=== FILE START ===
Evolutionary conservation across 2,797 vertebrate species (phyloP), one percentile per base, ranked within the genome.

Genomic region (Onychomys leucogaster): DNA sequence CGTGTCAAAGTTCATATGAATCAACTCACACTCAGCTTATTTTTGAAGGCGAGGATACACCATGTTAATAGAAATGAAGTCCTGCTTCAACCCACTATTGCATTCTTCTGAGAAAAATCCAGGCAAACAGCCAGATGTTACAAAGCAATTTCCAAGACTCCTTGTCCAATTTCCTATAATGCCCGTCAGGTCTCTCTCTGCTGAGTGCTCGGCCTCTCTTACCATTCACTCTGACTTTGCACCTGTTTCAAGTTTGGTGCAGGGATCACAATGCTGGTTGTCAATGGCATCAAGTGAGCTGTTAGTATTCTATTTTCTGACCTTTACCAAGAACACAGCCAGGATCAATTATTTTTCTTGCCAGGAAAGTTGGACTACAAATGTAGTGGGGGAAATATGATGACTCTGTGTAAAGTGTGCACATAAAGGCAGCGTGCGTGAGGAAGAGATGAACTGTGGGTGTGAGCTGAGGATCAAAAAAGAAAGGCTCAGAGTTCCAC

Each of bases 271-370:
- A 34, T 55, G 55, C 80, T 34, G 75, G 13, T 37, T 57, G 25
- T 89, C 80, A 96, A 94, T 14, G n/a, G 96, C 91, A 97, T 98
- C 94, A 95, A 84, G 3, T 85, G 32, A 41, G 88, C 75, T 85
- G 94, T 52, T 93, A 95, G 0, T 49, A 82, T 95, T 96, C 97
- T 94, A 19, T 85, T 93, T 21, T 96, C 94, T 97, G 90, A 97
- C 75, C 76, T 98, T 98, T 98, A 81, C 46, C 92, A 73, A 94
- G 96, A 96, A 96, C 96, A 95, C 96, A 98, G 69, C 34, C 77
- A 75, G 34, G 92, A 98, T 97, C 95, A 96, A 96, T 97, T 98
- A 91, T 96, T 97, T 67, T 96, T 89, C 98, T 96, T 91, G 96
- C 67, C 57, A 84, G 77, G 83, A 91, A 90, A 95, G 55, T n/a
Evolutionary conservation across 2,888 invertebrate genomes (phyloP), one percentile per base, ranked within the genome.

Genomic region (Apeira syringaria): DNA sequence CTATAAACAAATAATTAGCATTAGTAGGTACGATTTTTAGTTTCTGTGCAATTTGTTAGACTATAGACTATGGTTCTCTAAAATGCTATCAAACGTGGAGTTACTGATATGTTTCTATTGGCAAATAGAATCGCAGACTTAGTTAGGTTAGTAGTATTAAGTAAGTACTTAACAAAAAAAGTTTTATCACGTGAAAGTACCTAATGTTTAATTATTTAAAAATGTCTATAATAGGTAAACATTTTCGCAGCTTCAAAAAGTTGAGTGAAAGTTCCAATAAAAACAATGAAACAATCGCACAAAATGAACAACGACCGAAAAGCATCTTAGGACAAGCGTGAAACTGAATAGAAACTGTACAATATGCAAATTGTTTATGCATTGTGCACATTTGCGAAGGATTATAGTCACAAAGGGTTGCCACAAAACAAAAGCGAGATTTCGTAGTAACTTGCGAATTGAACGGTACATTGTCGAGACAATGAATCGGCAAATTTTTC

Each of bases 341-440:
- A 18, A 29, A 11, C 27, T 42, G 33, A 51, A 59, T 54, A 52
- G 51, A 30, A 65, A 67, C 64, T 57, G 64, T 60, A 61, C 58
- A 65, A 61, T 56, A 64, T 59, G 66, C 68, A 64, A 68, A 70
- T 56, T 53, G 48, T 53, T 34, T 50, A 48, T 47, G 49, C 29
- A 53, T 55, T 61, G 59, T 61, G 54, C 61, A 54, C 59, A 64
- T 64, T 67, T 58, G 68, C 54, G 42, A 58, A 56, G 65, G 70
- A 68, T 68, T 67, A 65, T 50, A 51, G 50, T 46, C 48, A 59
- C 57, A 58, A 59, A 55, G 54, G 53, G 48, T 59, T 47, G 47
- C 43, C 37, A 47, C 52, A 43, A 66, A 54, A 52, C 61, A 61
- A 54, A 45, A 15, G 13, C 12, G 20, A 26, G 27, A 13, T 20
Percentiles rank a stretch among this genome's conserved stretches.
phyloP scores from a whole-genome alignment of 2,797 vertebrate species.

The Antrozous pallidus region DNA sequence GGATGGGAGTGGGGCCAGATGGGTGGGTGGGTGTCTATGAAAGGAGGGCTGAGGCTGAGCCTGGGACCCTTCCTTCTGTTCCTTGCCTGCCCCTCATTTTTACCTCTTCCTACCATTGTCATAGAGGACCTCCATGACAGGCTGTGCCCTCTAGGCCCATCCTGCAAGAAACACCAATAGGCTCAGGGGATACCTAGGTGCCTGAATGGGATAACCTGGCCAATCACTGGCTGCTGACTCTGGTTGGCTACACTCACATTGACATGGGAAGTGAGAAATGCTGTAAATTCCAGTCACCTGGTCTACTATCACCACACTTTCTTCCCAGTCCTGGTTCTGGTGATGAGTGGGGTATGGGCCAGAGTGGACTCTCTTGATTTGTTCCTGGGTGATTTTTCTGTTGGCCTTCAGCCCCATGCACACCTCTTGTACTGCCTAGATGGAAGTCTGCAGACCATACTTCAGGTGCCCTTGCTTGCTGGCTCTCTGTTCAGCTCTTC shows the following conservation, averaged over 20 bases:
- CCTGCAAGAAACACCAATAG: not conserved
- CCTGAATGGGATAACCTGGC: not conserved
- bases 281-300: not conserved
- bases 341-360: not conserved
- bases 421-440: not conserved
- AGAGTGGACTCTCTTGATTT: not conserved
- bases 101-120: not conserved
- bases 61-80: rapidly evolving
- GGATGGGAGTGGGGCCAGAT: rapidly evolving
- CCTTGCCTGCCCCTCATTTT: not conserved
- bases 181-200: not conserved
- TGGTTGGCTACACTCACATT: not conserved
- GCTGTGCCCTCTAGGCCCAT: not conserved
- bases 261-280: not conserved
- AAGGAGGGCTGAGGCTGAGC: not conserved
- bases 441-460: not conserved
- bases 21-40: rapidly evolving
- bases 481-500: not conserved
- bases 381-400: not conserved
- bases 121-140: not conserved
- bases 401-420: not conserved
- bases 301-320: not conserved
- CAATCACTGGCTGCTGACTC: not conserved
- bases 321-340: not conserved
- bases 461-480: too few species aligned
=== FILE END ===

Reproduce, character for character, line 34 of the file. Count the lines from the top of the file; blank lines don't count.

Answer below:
- bases 421-440: not conserved